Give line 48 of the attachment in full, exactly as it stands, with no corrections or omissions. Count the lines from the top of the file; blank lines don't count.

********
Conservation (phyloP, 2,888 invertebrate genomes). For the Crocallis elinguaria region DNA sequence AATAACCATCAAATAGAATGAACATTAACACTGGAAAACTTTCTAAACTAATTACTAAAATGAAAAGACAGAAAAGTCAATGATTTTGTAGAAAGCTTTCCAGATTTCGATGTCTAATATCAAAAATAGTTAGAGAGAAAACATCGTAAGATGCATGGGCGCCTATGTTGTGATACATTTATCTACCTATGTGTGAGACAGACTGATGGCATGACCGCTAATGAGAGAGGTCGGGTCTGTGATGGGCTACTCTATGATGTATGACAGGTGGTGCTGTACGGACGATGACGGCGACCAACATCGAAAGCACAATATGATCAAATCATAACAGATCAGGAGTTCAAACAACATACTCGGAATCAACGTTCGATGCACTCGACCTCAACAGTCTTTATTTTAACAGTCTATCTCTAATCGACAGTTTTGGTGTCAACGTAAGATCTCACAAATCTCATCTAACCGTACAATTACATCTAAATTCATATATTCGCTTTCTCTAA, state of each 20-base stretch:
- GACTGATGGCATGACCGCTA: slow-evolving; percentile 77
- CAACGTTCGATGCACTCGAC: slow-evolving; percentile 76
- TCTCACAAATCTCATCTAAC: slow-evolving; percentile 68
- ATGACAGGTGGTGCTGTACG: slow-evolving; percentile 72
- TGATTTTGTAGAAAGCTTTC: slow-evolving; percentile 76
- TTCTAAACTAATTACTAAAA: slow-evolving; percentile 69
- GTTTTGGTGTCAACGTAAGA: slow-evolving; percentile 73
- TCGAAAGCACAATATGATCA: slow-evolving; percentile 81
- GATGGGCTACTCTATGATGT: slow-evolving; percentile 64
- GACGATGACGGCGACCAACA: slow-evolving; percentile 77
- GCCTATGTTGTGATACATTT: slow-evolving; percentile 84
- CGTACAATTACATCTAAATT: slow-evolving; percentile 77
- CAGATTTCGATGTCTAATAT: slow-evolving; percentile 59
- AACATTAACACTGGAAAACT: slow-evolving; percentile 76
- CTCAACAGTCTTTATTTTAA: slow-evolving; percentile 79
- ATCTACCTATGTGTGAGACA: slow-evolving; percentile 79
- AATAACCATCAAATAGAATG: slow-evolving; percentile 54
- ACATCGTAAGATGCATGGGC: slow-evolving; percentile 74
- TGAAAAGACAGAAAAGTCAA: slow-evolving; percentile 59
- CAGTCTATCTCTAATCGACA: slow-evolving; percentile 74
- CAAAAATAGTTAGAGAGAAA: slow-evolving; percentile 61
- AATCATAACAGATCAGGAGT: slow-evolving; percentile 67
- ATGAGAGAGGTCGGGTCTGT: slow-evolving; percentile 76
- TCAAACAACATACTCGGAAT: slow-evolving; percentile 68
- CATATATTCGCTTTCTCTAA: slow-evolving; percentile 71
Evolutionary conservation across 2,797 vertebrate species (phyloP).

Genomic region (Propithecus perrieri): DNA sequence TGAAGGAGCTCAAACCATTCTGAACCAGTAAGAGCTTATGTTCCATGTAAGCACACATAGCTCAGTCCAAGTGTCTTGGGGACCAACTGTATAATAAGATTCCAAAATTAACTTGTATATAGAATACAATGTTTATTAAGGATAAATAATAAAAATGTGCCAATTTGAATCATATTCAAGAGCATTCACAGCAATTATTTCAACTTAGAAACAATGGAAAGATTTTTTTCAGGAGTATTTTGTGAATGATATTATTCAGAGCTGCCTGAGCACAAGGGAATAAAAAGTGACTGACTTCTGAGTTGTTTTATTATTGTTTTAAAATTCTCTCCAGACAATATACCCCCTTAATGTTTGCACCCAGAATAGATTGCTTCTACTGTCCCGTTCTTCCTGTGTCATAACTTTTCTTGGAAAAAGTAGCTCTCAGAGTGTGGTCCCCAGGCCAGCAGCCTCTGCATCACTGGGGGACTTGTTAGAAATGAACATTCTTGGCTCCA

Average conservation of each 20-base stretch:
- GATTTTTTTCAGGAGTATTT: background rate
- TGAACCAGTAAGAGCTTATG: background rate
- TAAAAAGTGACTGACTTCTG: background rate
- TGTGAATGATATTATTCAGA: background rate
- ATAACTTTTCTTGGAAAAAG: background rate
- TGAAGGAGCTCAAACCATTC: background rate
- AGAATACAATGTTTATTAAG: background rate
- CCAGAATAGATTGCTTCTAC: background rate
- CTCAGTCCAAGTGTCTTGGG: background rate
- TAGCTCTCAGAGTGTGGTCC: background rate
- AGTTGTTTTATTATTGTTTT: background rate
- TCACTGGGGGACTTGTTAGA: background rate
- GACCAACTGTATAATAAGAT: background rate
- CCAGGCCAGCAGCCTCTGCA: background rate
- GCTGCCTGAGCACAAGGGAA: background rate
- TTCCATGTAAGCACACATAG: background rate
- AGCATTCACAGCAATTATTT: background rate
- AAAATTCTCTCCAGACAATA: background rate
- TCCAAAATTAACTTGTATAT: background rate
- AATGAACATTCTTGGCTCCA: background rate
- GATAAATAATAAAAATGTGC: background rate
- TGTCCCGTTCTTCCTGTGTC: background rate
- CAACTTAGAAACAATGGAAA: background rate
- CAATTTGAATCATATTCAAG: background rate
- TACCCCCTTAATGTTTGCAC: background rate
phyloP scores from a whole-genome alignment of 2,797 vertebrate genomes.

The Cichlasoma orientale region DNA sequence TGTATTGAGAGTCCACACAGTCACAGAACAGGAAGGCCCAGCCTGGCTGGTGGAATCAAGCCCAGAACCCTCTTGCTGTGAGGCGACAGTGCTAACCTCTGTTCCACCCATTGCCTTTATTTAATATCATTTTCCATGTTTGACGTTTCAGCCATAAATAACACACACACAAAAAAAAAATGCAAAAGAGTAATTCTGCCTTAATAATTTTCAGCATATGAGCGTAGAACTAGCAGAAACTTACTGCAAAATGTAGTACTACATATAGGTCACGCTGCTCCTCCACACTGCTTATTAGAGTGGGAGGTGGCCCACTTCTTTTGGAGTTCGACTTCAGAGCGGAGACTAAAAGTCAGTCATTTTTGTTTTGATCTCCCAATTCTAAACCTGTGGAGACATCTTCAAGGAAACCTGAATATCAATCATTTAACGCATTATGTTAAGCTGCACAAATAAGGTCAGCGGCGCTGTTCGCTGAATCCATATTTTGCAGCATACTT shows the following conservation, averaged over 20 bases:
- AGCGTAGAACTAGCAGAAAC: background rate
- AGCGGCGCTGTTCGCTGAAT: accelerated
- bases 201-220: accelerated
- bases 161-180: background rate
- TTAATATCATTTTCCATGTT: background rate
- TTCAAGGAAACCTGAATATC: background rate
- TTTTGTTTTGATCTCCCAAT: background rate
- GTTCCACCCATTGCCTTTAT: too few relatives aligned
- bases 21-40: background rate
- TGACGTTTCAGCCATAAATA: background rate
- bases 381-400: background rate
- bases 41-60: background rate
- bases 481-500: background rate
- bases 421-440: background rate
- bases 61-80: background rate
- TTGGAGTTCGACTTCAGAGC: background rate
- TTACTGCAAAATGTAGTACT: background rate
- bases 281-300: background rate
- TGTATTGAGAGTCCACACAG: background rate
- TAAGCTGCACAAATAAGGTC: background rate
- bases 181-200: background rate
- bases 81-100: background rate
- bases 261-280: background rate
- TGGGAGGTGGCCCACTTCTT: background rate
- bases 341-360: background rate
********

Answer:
- TCCAAAATTAACTTGTATAT: background rate